Like miso, soy sauce is made all around Japan. There are many different varieties, with rich flavored and dark colored dark soy sauce that goes well with katsuo dashi (bonito stock) in Kanto, round-flavored and lightly colored light soy sauce that goes well with kombu dashi (kelp stock) in Kansai, and the unique sweet soy sauce in Kyushu. Also, in Aichi Prefecture, there is also tamari soy sauce, the darkest in Japan, and white soy sauce, the lightest soy sauce in Japan. If you want to try a really interesting type of soy sauce, the smoked soy sauce is recommended. It goes very well with cheese and roast beef.
Ponzu - The Multipurpose Condiment
Ponzu was originally used to refer to a mix of citrus juice and vinegar, but nowadays, it is the name for a mixture of citrus juice, vinegar, and soy sauce.
In Japan, it is often used as a dipping sauce for hot pot dishes, but it also goes well with a wide variety of foods, such as grilled fish and meat, salad, marinades, and pasta.
Similar to many other seasonings and condiments, there are delicious, local ponzu variations in each region, like the salmon soy sauce ponzu in Hokkaido and the flat lemon ponzu in Okinawa, but the Kansai region comes especially highly recommended for ponzu lovers! There is a large selection of ponzu even at regular supermarkets in Kansai! The type of citrus alternates by product, with types like kabosu and yuzu, so you will be able to clearly taste the difference if you try out many different varieties.
Dashi - An Easy Way to Savor Delicious and Authentic Japanese Flavors
If you want to try to make Japanese food at home after your trip, be sure to buy some dashi. The main ingredients that are used to make dashi, one of the fundamental items in Japanese cooking, are katsuobushi*, niboshi*, kombu, and shiitake mushrooms. The famous regions for each of these items is Kagoshima and Shizuoka Prefectures for katsuobushi, Nagasaki and Kagawa Prefectures for niboshi, Hokkaido for kombu, and Oita Prefecture for shiitake mushrooms. If you find yourself trekking out to any of these areas, you'll be able to buy some really delicious dashi!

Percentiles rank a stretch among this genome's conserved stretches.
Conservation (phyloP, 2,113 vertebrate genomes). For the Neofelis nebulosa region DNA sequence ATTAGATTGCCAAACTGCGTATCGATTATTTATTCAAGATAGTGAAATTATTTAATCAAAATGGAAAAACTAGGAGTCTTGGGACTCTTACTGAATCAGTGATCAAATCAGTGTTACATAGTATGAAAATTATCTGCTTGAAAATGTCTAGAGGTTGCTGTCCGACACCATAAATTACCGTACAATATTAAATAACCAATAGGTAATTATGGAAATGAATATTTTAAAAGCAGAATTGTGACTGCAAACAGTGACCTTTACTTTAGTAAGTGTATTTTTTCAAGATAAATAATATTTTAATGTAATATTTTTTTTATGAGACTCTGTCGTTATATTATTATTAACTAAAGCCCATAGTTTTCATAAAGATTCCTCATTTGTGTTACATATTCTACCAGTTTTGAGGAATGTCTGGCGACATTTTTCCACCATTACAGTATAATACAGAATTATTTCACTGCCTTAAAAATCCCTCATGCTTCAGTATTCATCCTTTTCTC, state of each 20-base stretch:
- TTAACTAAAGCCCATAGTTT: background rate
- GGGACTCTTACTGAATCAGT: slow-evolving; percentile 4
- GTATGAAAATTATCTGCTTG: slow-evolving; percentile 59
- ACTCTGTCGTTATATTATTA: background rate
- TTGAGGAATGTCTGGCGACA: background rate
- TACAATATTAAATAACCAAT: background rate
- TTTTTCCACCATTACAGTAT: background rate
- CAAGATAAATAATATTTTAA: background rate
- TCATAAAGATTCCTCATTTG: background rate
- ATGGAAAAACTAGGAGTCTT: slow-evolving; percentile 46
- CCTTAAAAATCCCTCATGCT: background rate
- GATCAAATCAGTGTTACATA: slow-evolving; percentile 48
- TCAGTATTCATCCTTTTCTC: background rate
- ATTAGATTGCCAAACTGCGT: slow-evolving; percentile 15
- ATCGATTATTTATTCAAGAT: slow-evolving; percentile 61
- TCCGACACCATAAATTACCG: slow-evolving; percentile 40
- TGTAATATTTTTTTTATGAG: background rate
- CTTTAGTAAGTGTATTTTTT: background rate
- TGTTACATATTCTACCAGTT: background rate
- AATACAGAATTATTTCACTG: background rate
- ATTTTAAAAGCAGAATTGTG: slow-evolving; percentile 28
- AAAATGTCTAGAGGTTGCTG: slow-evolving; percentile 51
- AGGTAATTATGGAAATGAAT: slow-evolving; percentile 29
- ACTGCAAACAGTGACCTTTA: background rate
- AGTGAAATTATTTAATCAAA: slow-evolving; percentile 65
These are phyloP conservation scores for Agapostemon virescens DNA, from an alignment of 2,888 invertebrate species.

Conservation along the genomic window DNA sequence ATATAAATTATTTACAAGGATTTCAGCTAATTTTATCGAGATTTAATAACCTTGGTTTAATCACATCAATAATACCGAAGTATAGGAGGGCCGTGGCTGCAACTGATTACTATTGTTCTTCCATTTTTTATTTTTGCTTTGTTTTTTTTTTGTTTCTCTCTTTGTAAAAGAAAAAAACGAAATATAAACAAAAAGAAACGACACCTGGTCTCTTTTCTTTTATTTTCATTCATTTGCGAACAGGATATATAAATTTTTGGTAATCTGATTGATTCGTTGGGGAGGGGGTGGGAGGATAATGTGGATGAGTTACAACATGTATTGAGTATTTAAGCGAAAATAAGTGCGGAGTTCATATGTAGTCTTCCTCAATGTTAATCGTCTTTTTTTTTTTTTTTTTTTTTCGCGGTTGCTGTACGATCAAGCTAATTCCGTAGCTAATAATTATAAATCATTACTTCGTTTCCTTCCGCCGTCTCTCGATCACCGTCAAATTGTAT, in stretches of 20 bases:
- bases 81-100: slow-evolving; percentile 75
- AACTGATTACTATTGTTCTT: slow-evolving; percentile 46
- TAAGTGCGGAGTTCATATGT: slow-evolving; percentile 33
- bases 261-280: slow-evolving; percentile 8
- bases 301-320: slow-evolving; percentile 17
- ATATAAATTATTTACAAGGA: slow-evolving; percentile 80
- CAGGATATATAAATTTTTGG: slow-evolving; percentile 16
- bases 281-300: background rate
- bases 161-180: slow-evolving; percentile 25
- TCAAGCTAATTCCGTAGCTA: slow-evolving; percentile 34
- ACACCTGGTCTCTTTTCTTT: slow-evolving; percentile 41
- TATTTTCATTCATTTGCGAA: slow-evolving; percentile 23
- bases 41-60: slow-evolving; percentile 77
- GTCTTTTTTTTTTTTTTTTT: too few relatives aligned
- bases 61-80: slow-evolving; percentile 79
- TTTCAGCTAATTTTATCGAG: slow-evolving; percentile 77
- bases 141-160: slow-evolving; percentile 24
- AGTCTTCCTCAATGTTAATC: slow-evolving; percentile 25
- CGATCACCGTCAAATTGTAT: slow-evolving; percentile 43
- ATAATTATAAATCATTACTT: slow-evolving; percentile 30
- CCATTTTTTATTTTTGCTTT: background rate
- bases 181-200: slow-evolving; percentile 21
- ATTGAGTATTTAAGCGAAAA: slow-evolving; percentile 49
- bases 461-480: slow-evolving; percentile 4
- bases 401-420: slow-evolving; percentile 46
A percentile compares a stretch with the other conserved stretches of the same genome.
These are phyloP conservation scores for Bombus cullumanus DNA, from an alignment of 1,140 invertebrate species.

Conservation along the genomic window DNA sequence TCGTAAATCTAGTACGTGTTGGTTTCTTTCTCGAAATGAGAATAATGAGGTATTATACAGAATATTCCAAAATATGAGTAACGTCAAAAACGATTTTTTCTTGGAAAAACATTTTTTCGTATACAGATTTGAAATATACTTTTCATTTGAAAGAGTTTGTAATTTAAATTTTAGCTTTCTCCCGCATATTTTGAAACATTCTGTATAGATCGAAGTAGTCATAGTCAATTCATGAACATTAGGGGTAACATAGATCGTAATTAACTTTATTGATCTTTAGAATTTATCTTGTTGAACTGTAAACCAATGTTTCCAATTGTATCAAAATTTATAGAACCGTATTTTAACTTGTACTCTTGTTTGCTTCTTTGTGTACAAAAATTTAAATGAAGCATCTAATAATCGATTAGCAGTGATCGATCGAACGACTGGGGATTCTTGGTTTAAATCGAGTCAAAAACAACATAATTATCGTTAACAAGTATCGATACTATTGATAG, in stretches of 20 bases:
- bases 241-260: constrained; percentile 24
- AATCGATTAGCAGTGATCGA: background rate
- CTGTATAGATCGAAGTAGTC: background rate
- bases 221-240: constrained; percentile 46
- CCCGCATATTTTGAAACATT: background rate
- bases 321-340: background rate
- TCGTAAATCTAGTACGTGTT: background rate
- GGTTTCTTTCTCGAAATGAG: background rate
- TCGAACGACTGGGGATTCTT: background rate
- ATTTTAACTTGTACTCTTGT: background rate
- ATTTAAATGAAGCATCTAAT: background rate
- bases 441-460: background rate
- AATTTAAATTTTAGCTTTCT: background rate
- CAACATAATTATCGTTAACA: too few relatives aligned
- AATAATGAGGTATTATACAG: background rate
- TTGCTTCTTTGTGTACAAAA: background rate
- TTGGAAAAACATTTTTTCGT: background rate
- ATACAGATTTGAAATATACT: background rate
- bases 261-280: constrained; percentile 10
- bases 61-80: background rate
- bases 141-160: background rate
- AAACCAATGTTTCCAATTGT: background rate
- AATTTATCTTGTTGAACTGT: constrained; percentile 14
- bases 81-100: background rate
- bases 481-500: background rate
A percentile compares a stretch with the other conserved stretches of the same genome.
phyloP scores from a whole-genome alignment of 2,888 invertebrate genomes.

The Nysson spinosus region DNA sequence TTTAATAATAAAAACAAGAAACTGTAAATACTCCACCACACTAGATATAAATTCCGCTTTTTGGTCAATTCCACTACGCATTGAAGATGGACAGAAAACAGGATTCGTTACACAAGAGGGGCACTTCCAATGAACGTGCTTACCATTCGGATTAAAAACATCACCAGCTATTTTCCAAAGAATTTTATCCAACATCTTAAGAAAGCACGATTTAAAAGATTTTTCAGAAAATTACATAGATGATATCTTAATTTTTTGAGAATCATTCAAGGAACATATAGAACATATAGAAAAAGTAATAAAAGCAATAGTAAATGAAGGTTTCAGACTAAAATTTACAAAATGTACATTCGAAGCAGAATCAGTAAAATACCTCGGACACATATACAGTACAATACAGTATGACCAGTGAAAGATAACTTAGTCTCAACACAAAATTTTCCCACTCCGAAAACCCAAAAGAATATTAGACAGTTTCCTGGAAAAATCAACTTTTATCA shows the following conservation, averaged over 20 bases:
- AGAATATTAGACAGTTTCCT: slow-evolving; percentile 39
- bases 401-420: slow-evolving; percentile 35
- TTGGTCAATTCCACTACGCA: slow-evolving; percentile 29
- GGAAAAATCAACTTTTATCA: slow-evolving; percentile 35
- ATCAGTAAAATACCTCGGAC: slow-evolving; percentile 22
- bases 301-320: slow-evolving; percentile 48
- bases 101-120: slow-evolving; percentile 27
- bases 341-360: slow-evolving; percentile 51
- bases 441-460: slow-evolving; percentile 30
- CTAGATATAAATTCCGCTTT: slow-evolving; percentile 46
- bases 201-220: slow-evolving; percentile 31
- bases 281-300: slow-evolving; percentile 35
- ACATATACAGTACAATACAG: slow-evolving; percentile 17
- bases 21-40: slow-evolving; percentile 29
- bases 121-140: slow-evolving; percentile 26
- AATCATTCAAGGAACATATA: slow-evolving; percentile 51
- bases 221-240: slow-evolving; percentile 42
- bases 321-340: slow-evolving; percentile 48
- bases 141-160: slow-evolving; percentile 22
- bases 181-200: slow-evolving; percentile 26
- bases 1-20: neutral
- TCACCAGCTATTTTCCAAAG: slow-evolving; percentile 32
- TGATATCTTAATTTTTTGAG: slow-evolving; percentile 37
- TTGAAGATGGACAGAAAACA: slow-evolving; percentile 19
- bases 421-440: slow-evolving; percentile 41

They also sell packaged dashi with liquid dashi, which only requires heating it up before use, and powdered dashi, which can be dissolved into hot water. Powdered dashi is light and small, so it fits right into your suitcase without any hassle.
*Katsuobushi... Bonito that is cooked, smoked, dried, then shaved into thin flakes. High-quality katsubushi includes a process called kabizuke (a superior type of mold that is used to make fermented foods) when it is first dried, and then it is dried once again.
*Niboshi… Small fish such as sardines that are cooked in ocean water and dried.
In addition to recreating dishes from Japan, it might be fun to try combining ingredients in your home country with Japanese condiments and seasonings. All of the items introduced in this article can easily be purchased at a supermarket or convenience stores, so be on the lookout for them! You may even find some unique local varieties, too!
*Please note that the information in this article is from the time of writing or publication and may differ from the latest information.